Well this has been interesting. I tried to read the book and admit to abandoning it maybe 2/3 to 3/4 of the way through. I wanted to like it. On some level I never could identify or connect with the author. I've not hiked the AT or PCT. I have lost a parent who was my mentor, role model, friend and last buffer between me and my unhinged mother - and yet didn't descend to addictions of any flavor. I've not used heroin. I've not been promiscuous. I have been depressed. At some point however so much of her story hinges on the death of her mother, which I get, and her response, which I don't, it became difficult to read. I suppose I just didn't care enough about her fate to persevere to the end.
I understand it isn't a hiking book. I've read enough trail journals and blogs to recognize that a hiking book really about hiking is likely to be quite short. As someone early stated - walk, eat, sleep, poop. Repeat. Seriously - at some point, woke up, ate, walked, ate, slept, woke up, etc... can only carry you so far. There has to be something else to hang your hat on - the people being the most interesting thing. The psychological toll and physical toll are all there and consistent among many - perhaps it is much like endurance athletes and other achievements that take perseverance at the end of the day the attainment does not necessarily come with any sort of personal epiphany other than I did it and I'm glad it's done.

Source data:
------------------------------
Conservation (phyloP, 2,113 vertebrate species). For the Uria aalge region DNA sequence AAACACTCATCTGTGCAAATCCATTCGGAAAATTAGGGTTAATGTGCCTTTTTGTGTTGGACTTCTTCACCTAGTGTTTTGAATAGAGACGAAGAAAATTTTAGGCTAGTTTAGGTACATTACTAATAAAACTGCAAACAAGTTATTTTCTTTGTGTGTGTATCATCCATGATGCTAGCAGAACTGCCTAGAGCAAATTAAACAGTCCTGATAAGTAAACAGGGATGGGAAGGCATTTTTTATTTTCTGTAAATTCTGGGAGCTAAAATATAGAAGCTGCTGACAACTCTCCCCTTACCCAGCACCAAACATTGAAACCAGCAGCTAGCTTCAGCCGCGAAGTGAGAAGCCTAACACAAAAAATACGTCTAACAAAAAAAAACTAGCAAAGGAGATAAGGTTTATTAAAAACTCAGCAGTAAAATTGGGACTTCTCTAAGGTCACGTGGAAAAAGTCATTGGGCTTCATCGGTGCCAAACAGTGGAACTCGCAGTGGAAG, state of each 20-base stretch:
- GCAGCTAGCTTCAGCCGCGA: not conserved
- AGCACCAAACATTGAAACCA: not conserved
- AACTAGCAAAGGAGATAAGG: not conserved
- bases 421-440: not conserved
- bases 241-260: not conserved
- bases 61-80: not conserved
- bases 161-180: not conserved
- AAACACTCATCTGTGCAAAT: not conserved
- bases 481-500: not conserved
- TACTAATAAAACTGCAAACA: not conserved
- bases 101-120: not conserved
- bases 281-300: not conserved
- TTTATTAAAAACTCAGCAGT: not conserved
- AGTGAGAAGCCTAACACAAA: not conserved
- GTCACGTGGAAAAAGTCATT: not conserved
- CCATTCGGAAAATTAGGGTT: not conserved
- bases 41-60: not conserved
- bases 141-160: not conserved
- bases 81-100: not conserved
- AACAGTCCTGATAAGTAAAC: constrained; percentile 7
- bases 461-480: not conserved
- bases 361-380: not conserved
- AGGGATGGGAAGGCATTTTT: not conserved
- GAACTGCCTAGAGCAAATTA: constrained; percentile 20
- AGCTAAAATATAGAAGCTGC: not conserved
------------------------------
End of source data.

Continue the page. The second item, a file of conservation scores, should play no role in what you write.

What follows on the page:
So I might watch the movie on Netflix ... applaud the author for conquering her demons such as they are ... but otherwise don't plan on reopening the book to finish it.
Here's a question for me - what kind of book set around a hike as the "vehicle" for narrative delivery would I want to read? Have to think about that - not a gear guide although the geek in me does like those details - but otherwise, hmmm...